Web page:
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Wednesday, March 23, 2011

Health care law overwhelming businesses and individuals with costly and confusing regulations.

During the health care debate, Americans were promised this “reform” would lower costs. Instead, costs are rising. Officials — including the chief actuary at the Centers for Medicare & Medicaid Services — have since acknowledged that because of higher cost estimates, the savings earmarked for Medicare will never materialize.

The law is expected to increase federal health care spending by nearly a half-trillion dollars in the next decade, according to the Congressional Budget Office. Private employer health care costs also are rising — in part because of mandates that took effect last fall.

Americans were also told that if they liked their health plan, they could keep it. However, in some states, Medicare Advantage participants are now told their plans will no longer be available because of cost pressures. Similarly, workers banking on employer-based coverage when they retire are being told not to count on it. As premiums rise, owing, in part, to the new mandates, many companies may be forced to consider ending their employer-based plans and moving workers into government-run exchanges.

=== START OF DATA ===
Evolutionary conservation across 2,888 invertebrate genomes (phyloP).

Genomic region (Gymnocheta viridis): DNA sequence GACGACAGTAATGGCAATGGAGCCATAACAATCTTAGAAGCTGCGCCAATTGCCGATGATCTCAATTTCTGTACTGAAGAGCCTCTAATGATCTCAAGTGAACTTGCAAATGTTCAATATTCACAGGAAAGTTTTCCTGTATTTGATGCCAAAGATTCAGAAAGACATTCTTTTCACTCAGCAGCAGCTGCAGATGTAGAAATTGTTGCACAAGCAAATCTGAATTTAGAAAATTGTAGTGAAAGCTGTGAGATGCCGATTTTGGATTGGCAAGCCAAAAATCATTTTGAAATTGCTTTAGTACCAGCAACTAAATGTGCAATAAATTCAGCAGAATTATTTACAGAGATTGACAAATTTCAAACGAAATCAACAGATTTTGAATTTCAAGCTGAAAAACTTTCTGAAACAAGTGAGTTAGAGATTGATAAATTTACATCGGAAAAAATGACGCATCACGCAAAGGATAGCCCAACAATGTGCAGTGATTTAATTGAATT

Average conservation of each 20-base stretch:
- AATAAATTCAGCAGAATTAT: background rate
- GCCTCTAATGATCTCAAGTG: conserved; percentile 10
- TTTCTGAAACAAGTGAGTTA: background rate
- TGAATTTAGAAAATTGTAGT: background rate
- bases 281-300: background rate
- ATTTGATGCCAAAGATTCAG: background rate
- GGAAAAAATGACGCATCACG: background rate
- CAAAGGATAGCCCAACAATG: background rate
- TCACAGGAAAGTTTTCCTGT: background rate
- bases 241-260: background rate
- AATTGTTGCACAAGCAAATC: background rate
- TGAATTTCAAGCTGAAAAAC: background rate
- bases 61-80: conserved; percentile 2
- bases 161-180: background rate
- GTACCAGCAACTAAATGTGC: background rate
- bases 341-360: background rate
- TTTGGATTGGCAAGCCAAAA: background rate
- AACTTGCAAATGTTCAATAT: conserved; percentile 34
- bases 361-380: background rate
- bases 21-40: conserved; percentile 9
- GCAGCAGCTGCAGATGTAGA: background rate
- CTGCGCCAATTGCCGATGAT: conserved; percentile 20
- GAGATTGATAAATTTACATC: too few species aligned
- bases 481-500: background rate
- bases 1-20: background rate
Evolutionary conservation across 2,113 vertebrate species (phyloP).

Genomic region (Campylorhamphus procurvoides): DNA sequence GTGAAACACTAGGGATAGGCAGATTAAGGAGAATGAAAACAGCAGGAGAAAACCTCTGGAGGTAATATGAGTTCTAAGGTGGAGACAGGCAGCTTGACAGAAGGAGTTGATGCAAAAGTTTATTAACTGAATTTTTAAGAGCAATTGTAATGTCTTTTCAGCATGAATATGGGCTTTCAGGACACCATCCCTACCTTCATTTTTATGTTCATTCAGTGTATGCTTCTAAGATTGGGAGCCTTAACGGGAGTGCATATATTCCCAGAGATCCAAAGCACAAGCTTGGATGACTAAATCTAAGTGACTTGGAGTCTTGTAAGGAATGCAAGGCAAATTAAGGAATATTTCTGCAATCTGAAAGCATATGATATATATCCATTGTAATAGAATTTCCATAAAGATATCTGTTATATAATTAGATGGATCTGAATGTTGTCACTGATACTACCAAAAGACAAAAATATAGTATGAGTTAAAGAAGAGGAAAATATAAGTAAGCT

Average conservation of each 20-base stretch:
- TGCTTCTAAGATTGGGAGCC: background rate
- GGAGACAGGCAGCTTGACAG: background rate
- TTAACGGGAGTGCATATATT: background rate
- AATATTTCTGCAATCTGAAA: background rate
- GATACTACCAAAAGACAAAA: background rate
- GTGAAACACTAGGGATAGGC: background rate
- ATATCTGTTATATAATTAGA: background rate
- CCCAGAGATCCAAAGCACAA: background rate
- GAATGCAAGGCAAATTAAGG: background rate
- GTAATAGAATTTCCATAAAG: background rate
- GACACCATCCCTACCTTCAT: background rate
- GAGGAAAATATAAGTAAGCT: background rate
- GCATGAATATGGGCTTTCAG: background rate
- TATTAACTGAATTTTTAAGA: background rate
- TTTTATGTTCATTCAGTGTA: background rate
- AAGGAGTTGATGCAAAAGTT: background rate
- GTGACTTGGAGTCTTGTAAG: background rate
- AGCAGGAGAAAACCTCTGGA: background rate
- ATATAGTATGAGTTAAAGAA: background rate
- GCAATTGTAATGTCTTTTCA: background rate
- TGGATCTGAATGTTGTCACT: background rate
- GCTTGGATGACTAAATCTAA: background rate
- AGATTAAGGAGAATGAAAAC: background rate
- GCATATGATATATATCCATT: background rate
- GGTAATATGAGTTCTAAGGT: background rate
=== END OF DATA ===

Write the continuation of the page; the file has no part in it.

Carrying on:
The health care law is overwhelming businesses and individuals with costly and confusing regulations. In addition to creating 159 new agencies, commissions, panels and other bodies, the law grants extraordinary powers to the Department of Health and Human Services to redefine health care as we know it. Regulators are issuing thousands of pages of rules while allowing little time for public comments — creating tremendous uncertainty among businesses and individuals.

For example, the regulation implementing the administration’s promise that people could keep their plan and doctors if they prefer was published in June, with comments due in mid-August — only to go into effect a little more than 30 days later.

To further exacerbate frustrations, the rule was changed again, two months after it went into effect. Though the amended rule could help plans next year, many had already sacrificed thousands of dollars to comply with the original rule. (Full story here)

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